Unlike the online graphic novels, this novel offers no clues or tidbits to the overall mythology of the Heroes series.  In fact, “Saving Charlie” does nothing to answer those burning questions we all have about Heroes.  Instead this novel, delves into a side story of Hiro’s attraction to a doomed small town waitress that offers little to the overall plot of the TV series.

Saving CharlieHowever, on its own “Saving Charlie” is not a bad read, provided that you don’t mind already knowing how the story ends.  After all, we have seen the beginning and end of the story in Season 1 of Heroes.  Readers will have seen the beginning of the tale in Chapter 8 “Seven Minutes to Midnight” when Hiro and Ando stop at a diner in Midland, Texas on their way to ‘Save the Cheerleader’ in Odessa and the end in Chapter 10 “Six Months Ago” when a defeated Hiro returns to the Burnt Toast Diner.

Charlie

“Saving Charlie” is a sweet tale of the budding romance between Hiro and Charlie, the friendly waitress at the Burnt Toast Diner that has a knack for learning and retaining information with ease.  But as the plaque in Hiro’s dad’s office says in Chapter 5, “This is not a Fairy Tale.”

The beginning of the book was very hard to get into.  The first six chapters are almost verbatim from “Seven Minutes to Midnight.”  And while Chapter 1 sounds like the Hiro we’ve come to know and love, the Hiro described in Chapter 2 on the journey to Midland was whiny and grumpy.

But after Hiro travels back into time, the story of his mission to save Charlie is complimented with the charming tale of his courtship with her that reminds us all of how fun, magical and exciting it was to fall in love for the first time.  When else would a guy go through all the trouble of making 1000 origami cranes but when he woos her?

We are treated to a few flashbacks throughout the story that give us more insight into Hiro’s past and his relationship with his father, Kaito.

But the most interesting details are regarding Hiro’s development of his power to freeze time and space, or lack there of.  Although Hiro seems to have full control of his powers when he attempts to prove them to Charlie and when he uses them to romance her, he seems to lose complete control over them when he gets emotional.  More than once he’s teleported through time or space during very awkward moments – or at least they are awkward when he’s suddenly no longer there.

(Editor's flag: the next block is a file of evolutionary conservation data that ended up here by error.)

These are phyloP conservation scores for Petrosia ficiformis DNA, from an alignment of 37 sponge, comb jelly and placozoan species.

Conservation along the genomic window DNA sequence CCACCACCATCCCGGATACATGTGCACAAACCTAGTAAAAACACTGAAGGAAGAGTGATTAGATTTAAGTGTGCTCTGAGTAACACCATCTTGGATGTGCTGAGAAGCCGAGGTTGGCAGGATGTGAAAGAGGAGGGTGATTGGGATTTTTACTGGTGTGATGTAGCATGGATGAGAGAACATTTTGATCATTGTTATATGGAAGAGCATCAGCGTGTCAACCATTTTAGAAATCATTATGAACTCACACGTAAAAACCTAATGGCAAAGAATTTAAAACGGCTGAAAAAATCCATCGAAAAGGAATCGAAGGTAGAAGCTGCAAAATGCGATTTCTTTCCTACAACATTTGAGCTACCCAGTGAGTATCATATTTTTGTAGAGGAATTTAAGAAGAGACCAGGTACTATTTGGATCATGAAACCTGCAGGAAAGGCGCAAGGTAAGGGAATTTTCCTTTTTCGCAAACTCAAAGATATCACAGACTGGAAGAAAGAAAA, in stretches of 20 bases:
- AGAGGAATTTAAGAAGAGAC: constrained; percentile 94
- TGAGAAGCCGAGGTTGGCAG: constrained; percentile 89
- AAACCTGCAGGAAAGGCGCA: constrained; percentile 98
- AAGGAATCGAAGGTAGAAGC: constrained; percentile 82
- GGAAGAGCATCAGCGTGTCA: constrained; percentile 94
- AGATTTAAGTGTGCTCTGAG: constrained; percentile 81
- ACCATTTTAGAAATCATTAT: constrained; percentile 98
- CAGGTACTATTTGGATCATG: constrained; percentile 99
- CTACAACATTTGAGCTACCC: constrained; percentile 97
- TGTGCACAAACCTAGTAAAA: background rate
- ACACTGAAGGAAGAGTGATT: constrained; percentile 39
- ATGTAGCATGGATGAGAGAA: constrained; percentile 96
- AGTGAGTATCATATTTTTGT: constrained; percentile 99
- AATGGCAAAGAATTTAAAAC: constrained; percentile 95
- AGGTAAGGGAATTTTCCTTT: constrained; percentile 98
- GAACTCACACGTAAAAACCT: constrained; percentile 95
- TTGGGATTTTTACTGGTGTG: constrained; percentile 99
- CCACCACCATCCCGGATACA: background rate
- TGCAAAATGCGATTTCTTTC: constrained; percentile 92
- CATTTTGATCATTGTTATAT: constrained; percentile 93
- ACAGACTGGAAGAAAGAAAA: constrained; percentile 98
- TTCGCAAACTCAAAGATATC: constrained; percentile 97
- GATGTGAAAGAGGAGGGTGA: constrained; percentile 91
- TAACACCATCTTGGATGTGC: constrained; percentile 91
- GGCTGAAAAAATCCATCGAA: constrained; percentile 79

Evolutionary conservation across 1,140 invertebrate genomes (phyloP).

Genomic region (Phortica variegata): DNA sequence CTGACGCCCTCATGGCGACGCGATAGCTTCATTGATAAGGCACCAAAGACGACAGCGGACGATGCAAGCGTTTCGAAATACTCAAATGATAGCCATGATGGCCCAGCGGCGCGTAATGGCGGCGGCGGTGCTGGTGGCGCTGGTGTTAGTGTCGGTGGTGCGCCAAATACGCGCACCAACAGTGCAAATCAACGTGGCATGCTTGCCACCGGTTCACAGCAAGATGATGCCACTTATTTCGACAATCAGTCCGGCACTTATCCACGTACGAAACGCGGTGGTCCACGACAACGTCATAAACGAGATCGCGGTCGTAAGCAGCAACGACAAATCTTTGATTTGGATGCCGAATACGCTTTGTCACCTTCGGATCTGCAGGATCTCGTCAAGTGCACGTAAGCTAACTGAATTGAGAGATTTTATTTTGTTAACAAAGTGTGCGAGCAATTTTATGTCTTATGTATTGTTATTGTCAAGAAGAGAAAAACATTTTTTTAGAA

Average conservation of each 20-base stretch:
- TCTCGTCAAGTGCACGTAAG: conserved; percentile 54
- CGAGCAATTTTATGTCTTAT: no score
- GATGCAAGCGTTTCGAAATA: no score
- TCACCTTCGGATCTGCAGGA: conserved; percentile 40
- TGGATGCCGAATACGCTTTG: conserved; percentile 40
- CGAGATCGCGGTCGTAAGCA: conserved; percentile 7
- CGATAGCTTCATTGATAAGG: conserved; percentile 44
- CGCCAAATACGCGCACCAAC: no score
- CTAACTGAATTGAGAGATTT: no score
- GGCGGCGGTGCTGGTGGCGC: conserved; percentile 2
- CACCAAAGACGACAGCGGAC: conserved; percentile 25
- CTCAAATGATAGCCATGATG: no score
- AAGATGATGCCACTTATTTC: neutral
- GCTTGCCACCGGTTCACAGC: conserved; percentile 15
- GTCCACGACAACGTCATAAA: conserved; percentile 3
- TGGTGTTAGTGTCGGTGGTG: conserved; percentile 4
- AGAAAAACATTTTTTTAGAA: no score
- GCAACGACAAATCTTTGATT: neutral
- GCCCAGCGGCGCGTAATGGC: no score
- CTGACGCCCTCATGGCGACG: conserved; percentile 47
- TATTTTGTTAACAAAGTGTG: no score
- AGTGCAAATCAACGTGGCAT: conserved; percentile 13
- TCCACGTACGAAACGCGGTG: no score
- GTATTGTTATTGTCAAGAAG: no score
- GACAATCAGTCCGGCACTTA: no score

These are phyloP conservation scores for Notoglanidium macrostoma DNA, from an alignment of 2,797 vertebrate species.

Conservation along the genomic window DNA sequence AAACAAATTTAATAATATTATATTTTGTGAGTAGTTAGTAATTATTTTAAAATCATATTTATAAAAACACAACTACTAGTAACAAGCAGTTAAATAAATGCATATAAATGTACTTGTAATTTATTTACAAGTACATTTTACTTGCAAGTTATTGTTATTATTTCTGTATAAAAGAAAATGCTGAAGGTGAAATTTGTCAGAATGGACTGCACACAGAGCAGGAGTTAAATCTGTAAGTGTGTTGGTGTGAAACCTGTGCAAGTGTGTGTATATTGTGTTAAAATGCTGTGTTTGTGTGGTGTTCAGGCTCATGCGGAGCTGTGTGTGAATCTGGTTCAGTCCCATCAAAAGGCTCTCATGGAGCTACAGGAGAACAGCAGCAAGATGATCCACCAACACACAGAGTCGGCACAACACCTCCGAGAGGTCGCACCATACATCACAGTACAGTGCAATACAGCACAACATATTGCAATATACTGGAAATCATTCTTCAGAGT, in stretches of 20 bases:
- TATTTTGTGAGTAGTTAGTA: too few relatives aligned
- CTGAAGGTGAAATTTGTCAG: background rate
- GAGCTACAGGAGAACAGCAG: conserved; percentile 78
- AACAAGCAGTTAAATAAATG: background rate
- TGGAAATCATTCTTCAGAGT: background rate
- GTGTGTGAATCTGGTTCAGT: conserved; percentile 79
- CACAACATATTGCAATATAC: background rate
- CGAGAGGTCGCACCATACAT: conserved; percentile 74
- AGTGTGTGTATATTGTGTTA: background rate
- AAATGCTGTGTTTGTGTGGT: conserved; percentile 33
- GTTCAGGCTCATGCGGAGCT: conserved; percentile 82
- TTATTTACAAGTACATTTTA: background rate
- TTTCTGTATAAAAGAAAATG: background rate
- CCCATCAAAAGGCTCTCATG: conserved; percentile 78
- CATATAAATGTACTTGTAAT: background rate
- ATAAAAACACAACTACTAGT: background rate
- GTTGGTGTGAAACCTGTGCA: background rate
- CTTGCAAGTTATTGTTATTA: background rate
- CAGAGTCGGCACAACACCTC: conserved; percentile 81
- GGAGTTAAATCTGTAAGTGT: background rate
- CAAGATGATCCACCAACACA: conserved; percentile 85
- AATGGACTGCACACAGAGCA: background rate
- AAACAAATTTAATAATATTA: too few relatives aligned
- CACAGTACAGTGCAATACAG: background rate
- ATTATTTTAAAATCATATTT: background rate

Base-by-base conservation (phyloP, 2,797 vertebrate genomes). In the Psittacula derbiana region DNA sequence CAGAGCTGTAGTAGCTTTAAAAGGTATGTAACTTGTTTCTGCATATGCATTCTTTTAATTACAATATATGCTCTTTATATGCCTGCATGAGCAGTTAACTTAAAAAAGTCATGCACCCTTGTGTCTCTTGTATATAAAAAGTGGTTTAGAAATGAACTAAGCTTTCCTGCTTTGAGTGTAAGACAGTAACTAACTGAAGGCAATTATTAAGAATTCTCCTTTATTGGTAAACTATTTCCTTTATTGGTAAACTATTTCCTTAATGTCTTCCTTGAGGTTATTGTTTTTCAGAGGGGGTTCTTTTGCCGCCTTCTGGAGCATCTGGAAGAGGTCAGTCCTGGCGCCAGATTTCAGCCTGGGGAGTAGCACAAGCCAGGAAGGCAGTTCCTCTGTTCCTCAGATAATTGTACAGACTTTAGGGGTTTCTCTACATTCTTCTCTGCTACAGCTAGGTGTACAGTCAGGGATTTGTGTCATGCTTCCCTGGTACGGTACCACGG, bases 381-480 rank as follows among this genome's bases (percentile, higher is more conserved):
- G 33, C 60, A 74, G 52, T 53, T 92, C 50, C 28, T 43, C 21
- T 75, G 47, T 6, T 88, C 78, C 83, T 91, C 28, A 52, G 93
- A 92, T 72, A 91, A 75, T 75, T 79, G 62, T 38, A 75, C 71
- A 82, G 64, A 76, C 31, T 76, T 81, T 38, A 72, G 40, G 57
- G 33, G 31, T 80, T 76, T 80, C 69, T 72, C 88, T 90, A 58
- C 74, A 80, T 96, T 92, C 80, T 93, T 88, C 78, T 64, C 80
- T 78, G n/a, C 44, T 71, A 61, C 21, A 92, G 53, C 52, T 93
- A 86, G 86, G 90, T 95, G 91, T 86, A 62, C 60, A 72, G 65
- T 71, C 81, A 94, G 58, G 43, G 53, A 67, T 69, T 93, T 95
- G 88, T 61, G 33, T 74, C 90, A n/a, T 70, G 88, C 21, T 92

There’s even a point in the novel when Hiro travels through time in a Quantum Leap fashion jumping in and out of time erratically put gleaning a new piece of information at each new place in time until Hiro loses complete control of his powers.

Unlike in the TV series, Hiro’s ability to travel through time and space in the novel (at least towards the end) no longer seems like a gift – a power he controls – but more like something that controls him.

The end was a bit weak too.  But it must be hard to ease into an ending that everyone already knows.  Or maybe I’m just disappointed that it couldn’t have a happy ending.  After all, “Saving Charlie” was an adorable tale of young love, but it was no fairy tale.


Taboo TV/Movie Hijinks and Your Childhood

January 26, 2008

I just finished reading the Dennis Hensley’s commentary on MSNBC about how kids today, with the help of DVDs, video iPods and YouTube, can see anything and everything. 

In order for me not to have a coronary or hyperventilate at the thought of how I’m going to monitor my children’s viewing habits in this high-tech age, I instead am reminiscing about the hijinks I pulled as a kid to see what my parents deemed inappropriate.

I wasn’t allowed to watch “Facts of Life” as a girl, but I can remember turning it on when I knew I should be in bed.  When my parents finally realized it was past my bedtime, I would dutifully go off to bed.  When I thought it was safe, I would sneak down the hall and peek around the corner to watch it if they hadn’t changed the channel.

On the weekends my parents played cards with their friends, alternating houses.  When we were at someone else’s house and it was considered past my bedtime, I would be sent to lie down on the couch.  I can remember waiting until my parents were distracted to roll over to sneak peaks at whatever “forbidden” show was on the television.  I think I even watch a late night show in a mirror above the couch once.

R-rated movies were an absolute no no at my house.  I can remember going through school and not knowing what movies like The Last American Virgin and Porky’s were about when all my friends did.  But when I was a freshman in high school we moved next door to a family that had seven kids from 4 to 19.  There was always so much going on in that house, no one ever noticed which VHS movie you were watching.  So I went over there for movie night all the time.

What did you do as a kid to bypass your parents’ limitations of your television and movie viewing options?  What were your must see that were tabooed by your parents?